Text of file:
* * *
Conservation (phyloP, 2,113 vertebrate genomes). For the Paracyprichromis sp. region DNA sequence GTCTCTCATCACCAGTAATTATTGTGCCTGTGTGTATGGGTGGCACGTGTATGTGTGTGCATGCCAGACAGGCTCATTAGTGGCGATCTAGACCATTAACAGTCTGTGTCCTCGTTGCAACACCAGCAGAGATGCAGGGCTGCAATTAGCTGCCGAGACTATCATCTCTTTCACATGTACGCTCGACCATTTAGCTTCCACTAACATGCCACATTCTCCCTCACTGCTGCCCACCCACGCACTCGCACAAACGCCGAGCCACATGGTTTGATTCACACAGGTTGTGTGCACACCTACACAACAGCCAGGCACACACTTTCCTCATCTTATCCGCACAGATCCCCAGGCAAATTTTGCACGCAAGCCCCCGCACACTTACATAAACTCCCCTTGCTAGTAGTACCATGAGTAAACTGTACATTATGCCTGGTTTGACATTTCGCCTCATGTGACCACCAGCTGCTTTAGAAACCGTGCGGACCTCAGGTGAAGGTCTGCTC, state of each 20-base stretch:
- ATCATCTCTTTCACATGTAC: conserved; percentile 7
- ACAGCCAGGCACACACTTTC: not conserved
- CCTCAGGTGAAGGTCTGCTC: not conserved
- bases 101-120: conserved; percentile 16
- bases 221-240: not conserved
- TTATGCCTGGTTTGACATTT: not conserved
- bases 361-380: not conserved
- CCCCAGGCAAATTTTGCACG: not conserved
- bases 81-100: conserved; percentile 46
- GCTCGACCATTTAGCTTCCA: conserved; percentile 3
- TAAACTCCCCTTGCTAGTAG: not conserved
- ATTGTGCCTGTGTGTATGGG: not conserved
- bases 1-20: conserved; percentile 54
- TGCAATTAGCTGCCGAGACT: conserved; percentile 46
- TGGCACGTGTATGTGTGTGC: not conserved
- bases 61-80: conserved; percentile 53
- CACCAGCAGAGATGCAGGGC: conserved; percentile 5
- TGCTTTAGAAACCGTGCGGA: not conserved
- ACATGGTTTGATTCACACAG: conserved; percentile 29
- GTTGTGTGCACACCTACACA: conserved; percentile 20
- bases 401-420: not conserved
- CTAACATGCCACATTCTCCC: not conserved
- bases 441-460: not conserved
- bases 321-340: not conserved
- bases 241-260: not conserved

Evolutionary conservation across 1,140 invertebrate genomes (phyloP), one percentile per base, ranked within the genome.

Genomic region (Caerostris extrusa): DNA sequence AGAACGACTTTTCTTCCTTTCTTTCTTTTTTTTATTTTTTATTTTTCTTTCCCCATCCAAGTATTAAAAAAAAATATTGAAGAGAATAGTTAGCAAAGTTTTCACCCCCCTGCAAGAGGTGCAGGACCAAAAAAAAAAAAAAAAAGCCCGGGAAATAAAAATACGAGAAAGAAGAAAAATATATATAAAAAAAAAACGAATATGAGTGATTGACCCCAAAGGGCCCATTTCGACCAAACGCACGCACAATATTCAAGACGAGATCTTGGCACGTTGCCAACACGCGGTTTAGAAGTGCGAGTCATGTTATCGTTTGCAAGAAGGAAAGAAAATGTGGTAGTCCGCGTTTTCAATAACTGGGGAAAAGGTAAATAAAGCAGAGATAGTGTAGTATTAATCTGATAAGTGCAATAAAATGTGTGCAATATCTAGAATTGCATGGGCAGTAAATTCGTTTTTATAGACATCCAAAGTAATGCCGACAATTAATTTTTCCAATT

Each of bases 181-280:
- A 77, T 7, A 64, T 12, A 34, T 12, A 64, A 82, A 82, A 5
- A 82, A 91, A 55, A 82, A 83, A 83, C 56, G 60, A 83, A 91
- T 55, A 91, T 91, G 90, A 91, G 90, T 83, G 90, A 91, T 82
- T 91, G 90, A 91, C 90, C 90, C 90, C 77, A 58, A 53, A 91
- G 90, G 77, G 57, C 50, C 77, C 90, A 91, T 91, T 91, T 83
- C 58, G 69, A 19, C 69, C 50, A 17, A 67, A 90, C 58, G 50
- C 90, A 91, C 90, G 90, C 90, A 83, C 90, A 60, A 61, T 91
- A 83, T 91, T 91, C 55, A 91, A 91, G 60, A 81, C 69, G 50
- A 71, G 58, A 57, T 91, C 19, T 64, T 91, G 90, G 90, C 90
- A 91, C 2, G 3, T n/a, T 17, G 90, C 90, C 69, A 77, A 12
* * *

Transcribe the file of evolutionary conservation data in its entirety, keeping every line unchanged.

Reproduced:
Conservation (phyloP, 2,113 vertebrate genomes). For the Paracyprichromis sp. region DNA sequence GTCTCTCATCACCAGTAATTATTGTGCCTGTGTGTATGGGTGGCACGTGTATGTGTGTGCATGCCAGACAGGCTCATTAGTGGCGATCTAGACCATTAACAGTCTGTGTCCTCGTTGCAACACCAGCAGAGATGCAGGGCTGCAATTAGCTGCCGAGACTATCATCTCTTTCACATGTACGCTCGACCATTTAGCTTCCACTAACATGCCACATTCTCCCTCACTGCTGCCCACCCACGCACTCGCACAAACGCCGAGCCACATGGTTTGATTCACACAGGTTGTGTGCACACCTACACAACAGCCAGGCACACACTTTCCTCATCTTATCCGCACAGATCCCCAGGCAAATTTTGCACGCAAGCCCCCGCACACTTACATAAACTCCCCTTGCTAGTAGTACCATGAGTAAACTGTACATTATGCCTGGTTTGACATTTCGCCTCATGTGACCACCAGCTGCTTTAGAAACCGTGCGGACCTCAGGTGAAGGTCTGCTC, state of each 20-base stretch:
- ATCATCTCTTTCACATGTAC: conserved; percentile 7
- ACAGCCAGGCACACACTTTC: not conserved
- CCTCAGGTGAAGGTCTGCTC: not conserved
- bases 101-120: conserved; percentile 16
- bases 221-240: not conserved
- TTATGCCTGGTTTGACATTT: not conserved
- bases 361-380: not conserved
- CCCCAGGCAAATTTTGCACG: not conserved
- bases 81-100: conserved; percentile 46
- GCTCGACCATTTAGCTTCCA: conserved; percentile 3
- TAAACTCCCCTTGCTAGTAG: not conserved
- ATTGTGCCTGTGTGTATGGG: not conserved
- bases 1-20: conserved; percentile 54
- TGCAATTAGCTGCCGAGACT: conserved; percentile 46
- TGGCACGTGTATGTGTGTGC: not conserved
- bases 61-80: conserved; percentile 53
- CACCAGCAGAGATGCAGGGC: conserved; percentile 5
- TGCTTTAGAAACCGTGCGGA: not conserved
- ACATGGTTTGATTCACACAG: conserved; percentile 29
- GTTGTGTGCACACCTACACA: conserved; percentile 20
- bases 401-420: not conserved
- CTAACATGCCACATTCTCCC: not conserved
- bases 441-460: not conserved
- bases 321-340: not conserved
- bases 241-260: not conserved

Evolutionary conservation across 1,140 invertebrate genomes (phyloP), one percentile per base, ranked within the genome.

Genomic region (Caerostris extrusa): DNA sequence AGAACGACTTTTCTTCCTTTCTTTCTTTTTTTTATTTTTTATTTTTCTTTCCCCATCCAAGTATTAAAAAAAAATATTGAAGAGAATAGTTAGCAAAGTTTTCACCCCCCTGCAAGAGGTGCAGGACCAAAAAAAAAAAAAAAAAGCCCGGGAAATAAAAATACGAGAAAGAAGAAAAATATATATAAAAAAAAAACGAATATGAGTGATTGACCCCAAAGGGCCCATTTCGACCAAACGCACGCACAATATTCAAGACGAGATCTTGGCACGTTGCCAACACGCGGTTTAGAAGTGCGAGTCATGTTATCGTTTGCAAGAAGGAAAGAAAATGTGGTAGTCCGCGTTTTCAATAACTGGGGAAAAGGTAAATAAAGCAGAGATAGTGTAGTATTAATCTGATAAGTGCAATAAAATGTGTGCAATATCTAGAATTGCATGGGCAGTAAATTCGTTTTTATAGACATCCAAAGTAATGCCGACAATTAATTTTTCCAATT

Each of bases 181-280:
- A 77, T 7, A 64, T 12, A 34, T 12, A 64, A 82, A 82, A 5
- A 82, A 91, A 55, A 82, A 83, A 83, C 56, G 60, A 83, A 91
- T 55, A 91, T 91, G 90, A 91, G 90, T 83, G 90, A 91, T 82
- T 91, G 90, A 91, C 90, C 90, C 90, C 77, A 58, A 53, A 91
- G 90, G 77, G 57, C 50, C 77, C 90, A 91, T 91, T 91, T 83
- C 58, G 69, A 19, C 69, C 50, A 17, A 67, A 90, C 58, G 50
- C 90, A 91, C 90, G 90, C 90, A 83, C 90, A 60, A 61, T 91
- A 83, T 91, T 91, C 55, A 91, A 91, G 60, A 81, C 69, G 50
- A 71, G 58, A 57, T 91, C 19, T 64, T 91, G 90, G 90, C 90
- A 91, C 2, G 3, T n/a, T 17, G 90, C 90, C 69, A 77, A 12